In NC-13, Kelly Daughtry won the most votes in March, running nearly 9% ahead of second-place finisher Brad Knott. However, earlier this month, Daughtry announced she was dropping out of the race, following former President Donald Trump's endorsement of Knott.

"There are a lot of very significant and deep problems all over this district and the state and the country. This campaign has been about really trying to address those with common-sense conservative ideas," said Knott.

Despite her decision to no longer seek the nomination, Daughtry remained on the ballot.

"We pulled some of the ads off and reworked them. But we've stayed on the air, on the radio. We've knocked on hundreds of doors this last week if not thousands. Sent out mails, robocalls, full throttle, trying to run strong through the tape," said Knott.

Knott overwhelmingly won the primary runoff.

The former assistant U.S. attorney defeated Daughtry, a local lawyer and the daughter of a former longtime Republican legislative leader. Daughtry said Trump's endorsement of Knott made clear to her "that a pathway to victory is no longer feasible."

In a written statement late Tuesday, Knott thanked Trump and members of the North Carolina congressional delegation for their endorsements and said it was time to focus on winning in November.

"We need Conservatives from all across the country to stand strong with President Trump and deliver real solutions in Congress. I look forward to doing just that," Knott said.

Incumbent Wiley Nickel, who won a close race in 2022, announced earlier this year he is not seeking re-election due to newly drawn voting maps. Political analysts believe the new boundaries shifted the seat from a toss-up to an area that favors Republicans. Knott will face Democrat Frank Pierce in the general election.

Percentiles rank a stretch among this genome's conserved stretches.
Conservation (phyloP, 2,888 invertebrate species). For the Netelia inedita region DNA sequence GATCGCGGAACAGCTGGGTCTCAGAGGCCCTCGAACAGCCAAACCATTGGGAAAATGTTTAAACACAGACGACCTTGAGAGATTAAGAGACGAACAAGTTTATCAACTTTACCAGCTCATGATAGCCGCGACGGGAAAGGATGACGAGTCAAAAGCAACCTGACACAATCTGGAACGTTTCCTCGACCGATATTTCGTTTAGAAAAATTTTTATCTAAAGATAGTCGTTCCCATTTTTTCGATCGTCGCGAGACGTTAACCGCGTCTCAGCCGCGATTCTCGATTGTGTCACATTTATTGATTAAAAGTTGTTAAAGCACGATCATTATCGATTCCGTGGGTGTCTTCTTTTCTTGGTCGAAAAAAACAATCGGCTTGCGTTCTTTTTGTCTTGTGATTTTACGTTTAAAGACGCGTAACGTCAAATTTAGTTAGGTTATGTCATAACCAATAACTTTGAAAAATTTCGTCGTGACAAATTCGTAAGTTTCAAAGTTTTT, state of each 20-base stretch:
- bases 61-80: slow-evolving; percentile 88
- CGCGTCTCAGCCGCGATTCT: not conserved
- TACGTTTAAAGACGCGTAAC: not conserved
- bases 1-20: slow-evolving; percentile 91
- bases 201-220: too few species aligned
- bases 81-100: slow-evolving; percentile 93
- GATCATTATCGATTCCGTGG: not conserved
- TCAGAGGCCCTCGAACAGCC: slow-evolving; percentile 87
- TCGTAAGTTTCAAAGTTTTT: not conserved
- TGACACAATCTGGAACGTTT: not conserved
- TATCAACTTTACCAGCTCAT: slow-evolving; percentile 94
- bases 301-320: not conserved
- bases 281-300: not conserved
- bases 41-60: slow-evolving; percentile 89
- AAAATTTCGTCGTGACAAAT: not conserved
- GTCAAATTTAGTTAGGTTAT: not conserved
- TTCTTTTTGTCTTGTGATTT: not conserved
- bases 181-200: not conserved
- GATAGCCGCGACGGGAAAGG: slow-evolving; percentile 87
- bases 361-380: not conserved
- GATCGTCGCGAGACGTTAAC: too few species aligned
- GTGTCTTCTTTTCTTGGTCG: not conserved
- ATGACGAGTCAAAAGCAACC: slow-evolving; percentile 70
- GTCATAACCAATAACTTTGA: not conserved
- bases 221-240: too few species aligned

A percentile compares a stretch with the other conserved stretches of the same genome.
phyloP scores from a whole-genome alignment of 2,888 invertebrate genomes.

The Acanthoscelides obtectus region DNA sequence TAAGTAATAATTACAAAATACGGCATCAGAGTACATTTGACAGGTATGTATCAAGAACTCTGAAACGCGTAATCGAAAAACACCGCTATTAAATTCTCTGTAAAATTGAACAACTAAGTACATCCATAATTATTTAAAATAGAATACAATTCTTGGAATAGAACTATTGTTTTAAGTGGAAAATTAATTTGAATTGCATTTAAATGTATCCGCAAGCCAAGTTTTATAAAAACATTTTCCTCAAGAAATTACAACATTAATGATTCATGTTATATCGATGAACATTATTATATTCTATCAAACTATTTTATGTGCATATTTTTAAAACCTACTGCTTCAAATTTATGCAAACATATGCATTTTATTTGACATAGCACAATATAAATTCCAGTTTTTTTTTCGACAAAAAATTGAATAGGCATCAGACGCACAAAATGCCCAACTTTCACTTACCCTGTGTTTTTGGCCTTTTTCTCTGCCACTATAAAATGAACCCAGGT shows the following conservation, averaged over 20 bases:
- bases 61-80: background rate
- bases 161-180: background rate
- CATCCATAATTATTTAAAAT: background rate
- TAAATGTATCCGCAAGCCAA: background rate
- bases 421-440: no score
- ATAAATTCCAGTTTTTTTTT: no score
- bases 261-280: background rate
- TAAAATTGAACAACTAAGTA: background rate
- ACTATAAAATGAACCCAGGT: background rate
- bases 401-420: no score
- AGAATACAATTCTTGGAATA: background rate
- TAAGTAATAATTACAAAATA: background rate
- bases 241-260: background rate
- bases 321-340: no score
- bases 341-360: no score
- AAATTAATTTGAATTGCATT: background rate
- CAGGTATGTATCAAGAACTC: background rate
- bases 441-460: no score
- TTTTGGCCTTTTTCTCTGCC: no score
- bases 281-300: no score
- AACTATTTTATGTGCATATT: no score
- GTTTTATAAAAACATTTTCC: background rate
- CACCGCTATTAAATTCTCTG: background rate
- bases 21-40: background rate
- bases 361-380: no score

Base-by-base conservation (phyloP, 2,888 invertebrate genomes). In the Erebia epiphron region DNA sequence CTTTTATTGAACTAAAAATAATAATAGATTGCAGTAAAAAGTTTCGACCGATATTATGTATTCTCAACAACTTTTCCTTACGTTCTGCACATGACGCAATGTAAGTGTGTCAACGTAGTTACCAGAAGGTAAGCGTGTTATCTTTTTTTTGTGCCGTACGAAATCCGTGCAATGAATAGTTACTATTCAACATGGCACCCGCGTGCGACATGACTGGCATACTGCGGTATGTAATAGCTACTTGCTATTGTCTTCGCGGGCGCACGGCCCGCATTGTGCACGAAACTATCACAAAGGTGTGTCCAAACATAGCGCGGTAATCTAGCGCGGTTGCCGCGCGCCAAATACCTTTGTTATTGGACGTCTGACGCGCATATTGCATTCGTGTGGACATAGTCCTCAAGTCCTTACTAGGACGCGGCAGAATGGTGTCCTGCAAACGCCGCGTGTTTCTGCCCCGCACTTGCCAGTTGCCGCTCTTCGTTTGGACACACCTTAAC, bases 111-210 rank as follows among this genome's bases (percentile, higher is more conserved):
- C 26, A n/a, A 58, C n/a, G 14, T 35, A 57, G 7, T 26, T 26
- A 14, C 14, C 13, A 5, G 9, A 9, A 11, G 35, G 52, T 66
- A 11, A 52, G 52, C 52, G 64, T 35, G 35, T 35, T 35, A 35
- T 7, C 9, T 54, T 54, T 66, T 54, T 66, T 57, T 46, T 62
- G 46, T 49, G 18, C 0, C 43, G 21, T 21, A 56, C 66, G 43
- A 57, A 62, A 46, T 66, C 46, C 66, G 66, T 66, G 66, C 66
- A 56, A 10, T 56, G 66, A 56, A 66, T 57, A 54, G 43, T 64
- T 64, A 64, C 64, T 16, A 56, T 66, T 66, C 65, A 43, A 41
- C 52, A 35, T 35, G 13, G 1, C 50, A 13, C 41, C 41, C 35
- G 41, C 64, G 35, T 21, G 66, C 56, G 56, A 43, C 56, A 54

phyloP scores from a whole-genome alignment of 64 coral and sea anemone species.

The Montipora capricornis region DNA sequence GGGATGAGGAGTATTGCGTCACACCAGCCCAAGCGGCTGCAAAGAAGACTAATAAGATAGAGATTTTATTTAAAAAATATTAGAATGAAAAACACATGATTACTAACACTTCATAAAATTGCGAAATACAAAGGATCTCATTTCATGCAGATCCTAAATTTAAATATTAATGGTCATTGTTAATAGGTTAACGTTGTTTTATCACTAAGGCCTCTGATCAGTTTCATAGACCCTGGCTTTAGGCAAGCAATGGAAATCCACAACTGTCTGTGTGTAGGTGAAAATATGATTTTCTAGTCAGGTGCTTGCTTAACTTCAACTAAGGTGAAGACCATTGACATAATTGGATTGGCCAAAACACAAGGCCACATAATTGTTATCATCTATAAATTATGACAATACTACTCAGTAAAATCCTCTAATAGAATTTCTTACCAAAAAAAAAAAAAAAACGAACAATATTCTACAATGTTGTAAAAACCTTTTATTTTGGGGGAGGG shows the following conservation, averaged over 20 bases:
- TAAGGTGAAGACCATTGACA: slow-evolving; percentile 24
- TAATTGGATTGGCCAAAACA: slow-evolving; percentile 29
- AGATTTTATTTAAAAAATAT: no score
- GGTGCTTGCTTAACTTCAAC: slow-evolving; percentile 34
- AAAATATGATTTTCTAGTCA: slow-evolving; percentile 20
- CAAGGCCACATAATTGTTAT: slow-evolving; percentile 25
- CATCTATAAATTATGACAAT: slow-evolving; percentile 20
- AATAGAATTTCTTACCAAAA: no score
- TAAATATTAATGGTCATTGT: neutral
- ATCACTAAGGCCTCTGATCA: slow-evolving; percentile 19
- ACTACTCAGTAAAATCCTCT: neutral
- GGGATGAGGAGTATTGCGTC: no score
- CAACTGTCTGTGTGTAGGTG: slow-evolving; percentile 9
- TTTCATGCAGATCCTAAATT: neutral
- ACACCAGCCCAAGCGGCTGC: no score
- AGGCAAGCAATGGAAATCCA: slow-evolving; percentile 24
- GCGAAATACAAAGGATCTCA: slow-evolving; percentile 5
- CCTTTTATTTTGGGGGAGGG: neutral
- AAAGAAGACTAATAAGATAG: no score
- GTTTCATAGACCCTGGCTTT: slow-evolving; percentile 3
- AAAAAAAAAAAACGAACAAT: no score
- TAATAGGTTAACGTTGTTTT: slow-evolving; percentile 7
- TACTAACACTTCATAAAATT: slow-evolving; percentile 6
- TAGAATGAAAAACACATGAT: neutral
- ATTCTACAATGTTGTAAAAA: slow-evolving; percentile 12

Lieutenant governor

In a statewide GOP primary runoff, Hal Weatherman won the nomination for lieutenant governor.

Weatherman, the former chief of staff to then-Lt. Gov. Dan Forest defeated Forsyth County District Attorney Jim O'Neill in the lieutenant governor's primary.

Weatherman will take on Democratic state Sen. Rachel Hunt, daughter of former four-term Gov. Jim Hunt, in the fall election.

There was also a race for Orange County School Board between Jennifer Moore and Bonnie Hauser, which is open to all voters in that district regardless of party affiliation.

The Trump effect in NC

Asher Hildebrand, a professor at Duke's Sanford School of Public Policy and a former chief of staff for former Congressman David Price, said the primary day was a little anti-climactic.

He also said it's interesting to see how much sway former President Donald Trump still has in Republican primaries.

"Once again, we're one of the highest profile states in the country, maybe a little less than in 2020 only because we don't have a senate race," Hildebrand said.

He said he feels Trump needs to win the state more than President Joe Biden does.

"It's really a state that President Trump can't afford to lose, so if he wins North Carolina that doesn't tell us much about how the country is going," Hildebrand said. "If Biden wins, it will be a big win for him."

He added that North Carolina will probably have the highest-profile, most-contested governor's races in the country.

"If President Trump carries NC by three or four points, I think it's hard for a good candidate like Josh Stein to overcome that," Hildebrand said of the current attorney general's Democratic bid for governor against Republican Lt. Gov. Mark Robinson.

"I know Attorney General Stein is not taking anything for granted, of course, he's raising as much money as anyone in the country and treating it with the seriousness it needs to be treated," Hildebrand added.

The Associated Press contributed.